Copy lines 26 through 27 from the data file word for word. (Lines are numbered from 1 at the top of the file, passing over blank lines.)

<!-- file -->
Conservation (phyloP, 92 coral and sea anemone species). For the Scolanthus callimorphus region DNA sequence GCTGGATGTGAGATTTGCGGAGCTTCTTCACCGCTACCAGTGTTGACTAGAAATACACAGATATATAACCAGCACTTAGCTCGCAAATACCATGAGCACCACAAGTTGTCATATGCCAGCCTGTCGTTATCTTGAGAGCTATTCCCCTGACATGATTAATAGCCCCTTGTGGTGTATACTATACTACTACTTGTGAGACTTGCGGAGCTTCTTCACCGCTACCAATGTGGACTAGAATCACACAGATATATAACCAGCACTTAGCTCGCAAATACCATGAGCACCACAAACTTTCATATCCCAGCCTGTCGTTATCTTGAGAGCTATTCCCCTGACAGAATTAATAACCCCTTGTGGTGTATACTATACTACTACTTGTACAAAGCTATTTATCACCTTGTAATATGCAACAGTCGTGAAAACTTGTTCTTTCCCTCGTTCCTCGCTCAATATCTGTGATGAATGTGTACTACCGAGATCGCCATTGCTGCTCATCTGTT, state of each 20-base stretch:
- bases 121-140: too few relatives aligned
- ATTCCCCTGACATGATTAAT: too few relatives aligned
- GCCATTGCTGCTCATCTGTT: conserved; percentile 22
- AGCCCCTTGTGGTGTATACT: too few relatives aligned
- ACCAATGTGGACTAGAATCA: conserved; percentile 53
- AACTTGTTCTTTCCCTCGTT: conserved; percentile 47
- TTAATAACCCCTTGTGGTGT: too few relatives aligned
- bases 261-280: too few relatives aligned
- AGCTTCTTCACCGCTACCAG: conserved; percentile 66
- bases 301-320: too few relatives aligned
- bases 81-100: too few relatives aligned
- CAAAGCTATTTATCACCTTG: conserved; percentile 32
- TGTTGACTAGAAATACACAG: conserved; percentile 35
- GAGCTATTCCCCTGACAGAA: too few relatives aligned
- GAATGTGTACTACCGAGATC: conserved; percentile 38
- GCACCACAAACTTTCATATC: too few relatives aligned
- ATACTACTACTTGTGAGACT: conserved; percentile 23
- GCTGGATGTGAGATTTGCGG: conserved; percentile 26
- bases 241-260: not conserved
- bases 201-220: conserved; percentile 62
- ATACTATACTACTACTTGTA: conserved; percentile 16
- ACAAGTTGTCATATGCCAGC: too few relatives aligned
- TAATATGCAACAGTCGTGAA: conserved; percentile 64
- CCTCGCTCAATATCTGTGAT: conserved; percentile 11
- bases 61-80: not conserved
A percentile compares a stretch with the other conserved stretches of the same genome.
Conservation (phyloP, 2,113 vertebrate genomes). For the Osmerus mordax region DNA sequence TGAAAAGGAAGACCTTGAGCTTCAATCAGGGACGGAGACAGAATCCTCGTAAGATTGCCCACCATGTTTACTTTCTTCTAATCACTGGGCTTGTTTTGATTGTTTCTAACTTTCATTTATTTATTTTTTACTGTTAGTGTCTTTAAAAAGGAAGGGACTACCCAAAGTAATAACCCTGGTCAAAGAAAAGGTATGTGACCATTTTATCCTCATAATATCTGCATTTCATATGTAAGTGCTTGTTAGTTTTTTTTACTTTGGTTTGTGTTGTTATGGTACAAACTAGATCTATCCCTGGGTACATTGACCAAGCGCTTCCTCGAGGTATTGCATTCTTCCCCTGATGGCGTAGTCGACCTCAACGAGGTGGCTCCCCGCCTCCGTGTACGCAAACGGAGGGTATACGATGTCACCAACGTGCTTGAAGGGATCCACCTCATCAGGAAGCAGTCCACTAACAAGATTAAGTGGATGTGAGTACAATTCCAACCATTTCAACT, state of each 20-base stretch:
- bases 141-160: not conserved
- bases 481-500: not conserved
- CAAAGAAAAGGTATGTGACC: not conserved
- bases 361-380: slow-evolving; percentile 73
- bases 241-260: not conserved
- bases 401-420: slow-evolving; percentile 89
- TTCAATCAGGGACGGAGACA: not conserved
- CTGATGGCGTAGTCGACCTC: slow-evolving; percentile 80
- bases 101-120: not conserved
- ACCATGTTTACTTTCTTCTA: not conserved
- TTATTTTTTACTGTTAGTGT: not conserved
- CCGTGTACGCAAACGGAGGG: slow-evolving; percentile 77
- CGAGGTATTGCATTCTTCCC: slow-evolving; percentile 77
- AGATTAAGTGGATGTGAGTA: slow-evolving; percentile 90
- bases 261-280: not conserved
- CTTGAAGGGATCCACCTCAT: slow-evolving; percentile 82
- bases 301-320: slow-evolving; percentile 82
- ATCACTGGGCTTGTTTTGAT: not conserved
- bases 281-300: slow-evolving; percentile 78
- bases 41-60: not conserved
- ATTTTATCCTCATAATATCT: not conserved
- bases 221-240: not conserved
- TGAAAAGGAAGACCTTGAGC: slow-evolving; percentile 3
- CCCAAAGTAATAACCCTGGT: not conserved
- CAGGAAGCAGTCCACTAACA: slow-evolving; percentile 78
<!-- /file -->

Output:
- bases 61-80: not conserved
A percentile compares a stretch with the other conserved stretches of the same genome.